One of the bigger projects in doing some reno’s to the home.
We finally were able to replace the front doors that happen to go through two hail storms.
The first time, the hail damaged the timber itself, and the insurance had the repairs only restain and recoated the timber. However, instead of using varnish like it had been done originally and spending the time preparing the surface properly, they had used a polyurethane clear over the top, which years later, cracked and blistered the original varnish underneath and thus stripping the varnish/polyurethane off the timber. Sadly, these doors are actually made from cedar, which is even more heart breaking.
The second time, the hail was only smaller then the '96 hail storm, but it had 15 mins of it. As you will see the hail did get up to the underside handles of the door. Now this door is about 3 metres back from the gutters edge.
Whereas on the inside the door looks perfectly good.
As the damage to the door was too much (the outer paneling was cracked and peeling itself) we decided to replace the doors with new ones. However, the old doors will be repurposed into a coffee table (another project for me to do).
So there was nothing wrong with the timber jambs, I had stripped the stain and varnish coatings off it and replaced them with these doors.
But, we were disappointed with these doors, mainly due the door being made mostly from MDF, which has it’s place for some things, but not on exterior doors, let alone the price there are asking for it. It wouldn’t be too bad, if they had put on moulding on the inside of the door instead of routering out the pattern they had. When you go the stain the door, instead of haing a timber grain instide, you have a plain colour of the stain, and when you see that the stain does on plain MDF, it is just a plain color, and generally is darker than the timber veneer that is on the door.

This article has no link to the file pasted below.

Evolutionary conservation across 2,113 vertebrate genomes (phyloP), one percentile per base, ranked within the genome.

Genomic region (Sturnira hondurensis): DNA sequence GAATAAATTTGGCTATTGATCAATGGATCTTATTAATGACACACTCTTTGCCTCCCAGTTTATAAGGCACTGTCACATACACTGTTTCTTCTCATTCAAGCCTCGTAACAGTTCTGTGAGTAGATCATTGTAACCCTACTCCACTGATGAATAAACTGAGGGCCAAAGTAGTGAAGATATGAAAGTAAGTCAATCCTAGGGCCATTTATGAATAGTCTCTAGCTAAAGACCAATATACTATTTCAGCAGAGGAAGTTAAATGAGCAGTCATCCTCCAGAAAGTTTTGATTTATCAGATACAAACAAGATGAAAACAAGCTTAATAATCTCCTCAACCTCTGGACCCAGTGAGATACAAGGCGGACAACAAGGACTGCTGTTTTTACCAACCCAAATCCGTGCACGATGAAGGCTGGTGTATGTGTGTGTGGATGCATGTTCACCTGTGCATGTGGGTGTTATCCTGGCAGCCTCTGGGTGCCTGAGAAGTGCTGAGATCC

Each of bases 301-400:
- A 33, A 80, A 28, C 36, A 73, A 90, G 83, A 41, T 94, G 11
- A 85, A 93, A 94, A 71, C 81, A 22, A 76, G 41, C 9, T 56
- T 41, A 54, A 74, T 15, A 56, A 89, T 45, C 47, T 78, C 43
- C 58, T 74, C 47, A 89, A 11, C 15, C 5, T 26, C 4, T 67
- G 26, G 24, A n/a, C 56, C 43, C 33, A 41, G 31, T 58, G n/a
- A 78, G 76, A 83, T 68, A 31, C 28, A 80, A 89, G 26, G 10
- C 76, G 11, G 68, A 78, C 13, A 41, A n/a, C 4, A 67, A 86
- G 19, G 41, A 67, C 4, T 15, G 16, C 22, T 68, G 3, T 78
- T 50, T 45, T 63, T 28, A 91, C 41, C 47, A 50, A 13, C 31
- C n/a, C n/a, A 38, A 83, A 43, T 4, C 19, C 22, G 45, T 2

But the door manufacturer, not only routered the inside, they had done it to the outside, and the thickness of the door inbetween where they routered made the door only half as thick as the door should have been. But on the outside of the door, not only they had routered the outside, then added a moulding on top of it, which only magnified the depth of the moulding.
It just made the door look ever cheaper. So, I decided to modify their routering efforts. I was going to fill in the routered area with timber and make the moulding better to our tastes.
So I milled some Tassie oak from being squared (one of the right) to two different profiles, one for the outer side of the door just flat surface with chamfered edges (middle), and the same profile but with two scalloped runs (one on the left) as a remnicient of the replaced door which had it on the vertical mouldings on the from door panels. Both these mouldings are actually designed to sit inside the routered area of the door panel, thus leaving filling in the gap of the the routered area.
Thus when added into molding it changes the look to the following:
I have to do another coat of stain on it, and when I’ll have it ready, I will post the final picture of it.